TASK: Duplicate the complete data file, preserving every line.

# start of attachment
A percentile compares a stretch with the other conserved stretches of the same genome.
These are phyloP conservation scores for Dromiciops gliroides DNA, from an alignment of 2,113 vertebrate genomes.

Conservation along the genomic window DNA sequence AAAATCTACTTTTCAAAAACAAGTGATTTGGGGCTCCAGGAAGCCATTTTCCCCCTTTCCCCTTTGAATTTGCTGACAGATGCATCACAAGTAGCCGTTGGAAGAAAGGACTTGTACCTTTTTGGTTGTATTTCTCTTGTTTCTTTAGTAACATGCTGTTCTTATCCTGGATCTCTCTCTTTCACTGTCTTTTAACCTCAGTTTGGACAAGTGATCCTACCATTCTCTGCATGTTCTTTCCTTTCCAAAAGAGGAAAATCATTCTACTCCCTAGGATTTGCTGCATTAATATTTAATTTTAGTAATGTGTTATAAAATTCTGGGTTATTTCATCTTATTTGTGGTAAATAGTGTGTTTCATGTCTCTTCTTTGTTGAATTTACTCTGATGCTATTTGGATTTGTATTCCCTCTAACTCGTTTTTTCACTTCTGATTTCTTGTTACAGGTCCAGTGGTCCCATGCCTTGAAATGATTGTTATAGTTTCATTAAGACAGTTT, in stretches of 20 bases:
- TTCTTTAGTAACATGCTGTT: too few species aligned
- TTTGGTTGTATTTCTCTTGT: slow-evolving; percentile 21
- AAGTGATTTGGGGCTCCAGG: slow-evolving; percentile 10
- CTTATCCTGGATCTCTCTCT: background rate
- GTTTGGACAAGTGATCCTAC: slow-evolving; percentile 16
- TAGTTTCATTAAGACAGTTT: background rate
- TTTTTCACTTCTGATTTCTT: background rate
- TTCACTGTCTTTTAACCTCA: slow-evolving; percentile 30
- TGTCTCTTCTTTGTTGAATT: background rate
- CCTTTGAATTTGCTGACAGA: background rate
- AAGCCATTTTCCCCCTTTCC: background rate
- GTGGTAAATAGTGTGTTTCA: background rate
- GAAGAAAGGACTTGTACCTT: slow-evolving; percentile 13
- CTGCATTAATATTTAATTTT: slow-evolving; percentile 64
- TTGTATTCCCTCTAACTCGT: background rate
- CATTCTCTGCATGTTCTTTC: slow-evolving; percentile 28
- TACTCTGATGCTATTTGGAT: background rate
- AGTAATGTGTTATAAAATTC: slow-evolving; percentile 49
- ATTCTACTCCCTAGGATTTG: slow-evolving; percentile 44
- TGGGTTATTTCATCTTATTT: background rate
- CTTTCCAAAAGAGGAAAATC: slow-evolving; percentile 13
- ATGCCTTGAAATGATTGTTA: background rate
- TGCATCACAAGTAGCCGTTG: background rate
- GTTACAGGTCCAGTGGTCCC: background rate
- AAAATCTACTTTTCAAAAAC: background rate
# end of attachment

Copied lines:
A percentile compares a stretch with the other conserved stretches of the same genome.
These are phyloP conservation scores for Dromiciops gliroides DNA, from an alignment of 2,113 vertebrate genomes.

Conservation along the genomic window DNA sequence AAAATCTACTTTTCAAAAACAAGTGATTTGGGGCTCCAGGAAGCCATTTTCCCCCTTTCCCCTTTGAATTTGCTGACAGATGCATCACAAGTAGCCGTTGGAAGAAAGGACTTGTACCTTTTTGGTTGTATTTCTCTTGTTTCTTTAGTAACATGCTGTTCTTATCCTGGATCTCTCTCTTTCACTGTCTTTTAACCTCAGTTTGGACAAGTGATCCTACCATTCTCTGCATGTTCTTTCCTTTCCAAAAGAGGAAAATCATTCTACTCCCTAGGATTTGCTGCATTAATATTTAATTTTAGTAATGTGTTATAAAATTCTGGGTTATTTCATCTTATTTGTGGTAAATAGTGTGTTTCATGTCTCTTCTTTGTTGAATTTACTCTGATGCTATTTGGATTTGTATTCCCTCTAACTCGTTTTTTCACTTCTGATTTCTTGTTACAGGTCCAGTGGTCCCATGCCTTGAAATGATTGTTATAGTTTCATTAAGACAGTTT, in stretches of 20 bases:
- TTCTTTAGTAACATGCTGTT: too few species aligned
- TTTGGTTGTATTTCTCTTGT: slow-evolving; percentile 21
- AAGTGATTTGGGGCTCCAGG: slow-evolving; percentile 10
- CTTATCCTGGATCTCTCTCT: background rate
- GTTTGGACAAGTGATCCTAC: slow-evolving; percentile 16
- TAGTTTCATTAAGACAGTTT: background rate
- TTTTTCACTTCTGATTTCTT: background rate
- TTCACTGTCTTTTAACCTCA: slow-evolving; percentile 30
- TGTCTCTTCTTTGTTGAATT: background rate
- CCTTTGAATTTGCTGACAGA: background rate
- AAGCCATTTTCCCCCTTTCC: background rate
- GTGGTAAATAGTGTGTTTCA: background rate
- GAAGAAAGGACTTGTACCTT: slow-evolving; percentile 13
- CTGCATTAATATTTAATTTT: slow-evolving; percentile 64
- TTGTATTCCCTCTAACTCGT: background rate
- CATTCTCTGCATGTTCTTTC: slow-evolving; percentile 28
- TACTCTGATGCTATTTGGAT: background rate
- AGTAATGTGTTATAAAATTC: slow-evolving; percentile 49
- ATTCTACTCCCTAGGATTTG: slow-evolving; percentile 44
- TGGGTTATTTCATCTTATTT: background rate
- CTTTCCAAAAGAGGAAAATC: slow-evolving; percentile 13
- ATGCCTTGAAATGATTGTTA: background rate
- TGCATCACAAGTAGCCGTTG: background rate
- GTTACAGGTCCAGTGGTCCC: background rate
- AAAATCTACTTTTCAAAAAC: background rate